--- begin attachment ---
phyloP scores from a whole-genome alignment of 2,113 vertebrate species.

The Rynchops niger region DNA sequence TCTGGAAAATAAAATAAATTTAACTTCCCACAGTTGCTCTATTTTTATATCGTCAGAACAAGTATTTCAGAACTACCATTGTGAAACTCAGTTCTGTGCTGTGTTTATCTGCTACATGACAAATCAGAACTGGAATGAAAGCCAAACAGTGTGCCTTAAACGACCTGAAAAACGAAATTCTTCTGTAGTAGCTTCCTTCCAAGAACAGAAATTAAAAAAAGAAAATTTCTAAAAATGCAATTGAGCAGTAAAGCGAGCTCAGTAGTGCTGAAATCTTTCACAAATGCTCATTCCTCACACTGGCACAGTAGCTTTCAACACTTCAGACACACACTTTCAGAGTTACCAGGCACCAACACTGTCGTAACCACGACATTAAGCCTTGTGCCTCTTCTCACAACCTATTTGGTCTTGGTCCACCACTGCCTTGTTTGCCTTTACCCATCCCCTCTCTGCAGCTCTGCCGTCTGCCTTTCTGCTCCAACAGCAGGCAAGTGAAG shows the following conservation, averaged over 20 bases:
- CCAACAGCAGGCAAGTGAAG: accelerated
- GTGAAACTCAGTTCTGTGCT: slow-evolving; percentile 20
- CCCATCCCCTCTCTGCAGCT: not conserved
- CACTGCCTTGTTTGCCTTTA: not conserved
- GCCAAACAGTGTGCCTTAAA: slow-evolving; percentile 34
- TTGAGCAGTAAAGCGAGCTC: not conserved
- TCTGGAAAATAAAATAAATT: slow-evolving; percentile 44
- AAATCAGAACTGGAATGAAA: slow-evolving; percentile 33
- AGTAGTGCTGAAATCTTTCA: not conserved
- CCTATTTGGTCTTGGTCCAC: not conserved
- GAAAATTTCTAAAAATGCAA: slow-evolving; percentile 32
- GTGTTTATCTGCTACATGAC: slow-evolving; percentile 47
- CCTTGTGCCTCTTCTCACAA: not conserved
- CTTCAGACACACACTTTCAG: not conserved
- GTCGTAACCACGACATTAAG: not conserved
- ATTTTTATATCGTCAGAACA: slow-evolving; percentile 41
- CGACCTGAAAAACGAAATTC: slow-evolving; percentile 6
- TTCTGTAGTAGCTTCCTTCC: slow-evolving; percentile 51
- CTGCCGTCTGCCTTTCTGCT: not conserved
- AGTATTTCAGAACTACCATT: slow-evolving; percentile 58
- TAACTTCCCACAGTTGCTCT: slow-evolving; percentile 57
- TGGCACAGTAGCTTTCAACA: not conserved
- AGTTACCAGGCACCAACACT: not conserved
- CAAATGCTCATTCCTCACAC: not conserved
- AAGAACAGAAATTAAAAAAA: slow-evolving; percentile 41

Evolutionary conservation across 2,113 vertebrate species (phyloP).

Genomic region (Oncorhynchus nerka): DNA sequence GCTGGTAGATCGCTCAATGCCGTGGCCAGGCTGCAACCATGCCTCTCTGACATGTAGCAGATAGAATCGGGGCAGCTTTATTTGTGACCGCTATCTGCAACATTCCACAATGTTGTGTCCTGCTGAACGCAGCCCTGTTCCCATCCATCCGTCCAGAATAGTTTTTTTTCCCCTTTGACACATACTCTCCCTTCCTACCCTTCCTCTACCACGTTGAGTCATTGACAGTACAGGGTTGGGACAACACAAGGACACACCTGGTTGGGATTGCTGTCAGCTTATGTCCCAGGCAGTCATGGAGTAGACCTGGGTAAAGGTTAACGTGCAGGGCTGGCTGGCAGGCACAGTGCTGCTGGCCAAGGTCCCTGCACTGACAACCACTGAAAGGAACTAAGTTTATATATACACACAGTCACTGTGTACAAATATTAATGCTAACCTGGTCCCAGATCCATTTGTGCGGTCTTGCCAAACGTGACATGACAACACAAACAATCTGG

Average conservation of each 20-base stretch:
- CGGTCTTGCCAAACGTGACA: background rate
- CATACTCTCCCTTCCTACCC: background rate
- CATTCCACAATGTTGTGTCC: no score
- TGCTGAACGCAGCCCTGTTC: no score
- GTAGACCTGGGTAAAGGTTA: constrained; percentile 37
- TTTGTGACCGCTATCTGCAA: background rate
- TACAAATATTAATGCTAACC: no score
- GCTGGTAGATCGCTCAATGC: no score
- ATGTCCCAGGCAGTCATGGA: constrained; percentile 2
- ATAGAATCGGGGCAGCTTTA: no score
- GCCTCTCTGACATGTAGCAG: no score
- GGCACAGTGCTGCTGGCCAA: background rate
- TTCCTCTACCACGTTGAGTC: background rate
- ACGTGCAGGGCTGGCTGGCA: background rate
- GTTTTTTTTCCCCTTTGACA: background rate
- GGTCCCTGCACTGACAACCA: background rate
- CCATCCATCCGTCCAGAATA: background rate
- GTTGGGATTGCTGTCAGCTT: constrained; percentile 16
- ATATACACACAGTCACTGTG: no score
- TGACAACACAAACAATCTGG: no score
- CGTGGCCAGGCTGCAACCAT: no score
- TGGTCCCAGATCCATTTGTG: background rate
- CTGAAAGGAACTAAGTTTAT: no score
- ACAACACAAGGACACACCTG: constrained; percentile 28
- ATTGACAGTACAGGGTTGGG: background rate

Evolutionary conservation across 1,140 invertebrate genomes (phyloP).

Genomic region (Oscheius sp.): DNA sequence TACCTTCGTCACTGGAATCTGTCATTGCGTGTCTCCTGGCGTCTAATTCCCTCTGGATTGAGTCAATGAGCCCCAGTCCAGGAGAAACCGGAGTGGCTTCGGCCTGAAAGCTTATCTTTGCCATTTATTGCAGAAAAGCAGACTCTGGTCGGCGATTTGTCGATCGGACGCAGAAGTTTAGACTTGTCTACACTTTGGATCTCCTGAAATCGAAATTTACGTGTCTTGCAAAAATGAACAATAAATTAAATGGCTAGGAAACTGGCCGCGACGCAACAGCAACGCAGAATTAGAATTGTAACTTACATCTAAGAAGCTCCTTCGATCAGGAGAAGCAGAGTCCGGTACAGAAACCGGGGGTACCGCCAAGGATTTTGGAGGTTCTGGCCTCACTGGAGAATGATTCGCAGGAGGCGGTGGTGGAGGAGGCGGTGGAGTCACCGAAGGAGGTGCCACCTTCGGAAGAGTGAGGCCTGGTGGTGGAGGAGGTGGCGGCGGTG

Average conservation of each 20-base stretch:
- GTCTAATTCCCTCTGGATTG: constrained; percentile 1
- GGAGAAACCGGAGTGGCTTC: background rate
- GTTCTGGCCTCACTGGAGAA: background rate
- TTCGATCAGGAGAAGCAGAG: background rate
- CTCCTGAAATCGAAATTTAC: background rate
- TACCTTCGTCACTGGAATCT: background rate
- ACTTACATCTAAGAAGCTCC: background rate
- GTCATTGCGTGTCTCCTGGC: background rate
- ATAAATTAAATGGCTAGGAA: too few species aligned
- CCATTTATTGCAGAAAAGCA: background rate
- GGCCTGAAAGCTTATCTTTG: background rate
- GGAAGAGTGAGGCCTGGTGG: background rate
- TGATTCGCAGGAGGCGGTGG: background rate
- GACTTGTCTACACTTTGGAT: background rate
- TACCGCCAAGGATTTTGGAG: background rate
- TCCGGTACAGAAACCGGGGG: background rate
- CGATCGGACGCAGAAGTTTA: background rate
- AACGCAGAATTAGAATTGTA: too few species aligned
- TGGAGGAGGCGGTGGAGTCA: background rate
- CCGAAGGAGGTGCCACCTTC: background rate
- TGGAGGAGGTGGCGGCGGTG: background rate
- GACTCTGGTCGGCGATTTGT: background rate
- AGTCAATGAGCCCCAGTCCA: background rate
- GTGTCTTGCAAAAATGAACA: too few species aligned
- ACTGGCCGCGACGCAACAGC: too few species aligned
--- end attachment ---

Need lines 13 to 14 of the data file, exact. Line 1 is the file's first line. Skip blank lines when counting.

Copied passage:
- GAAAATTTCTAAAAATGCAA: slow-evolving; percentile 32
- GTGTTTATCTGCTACATGAC: slow-evolving; percentile 47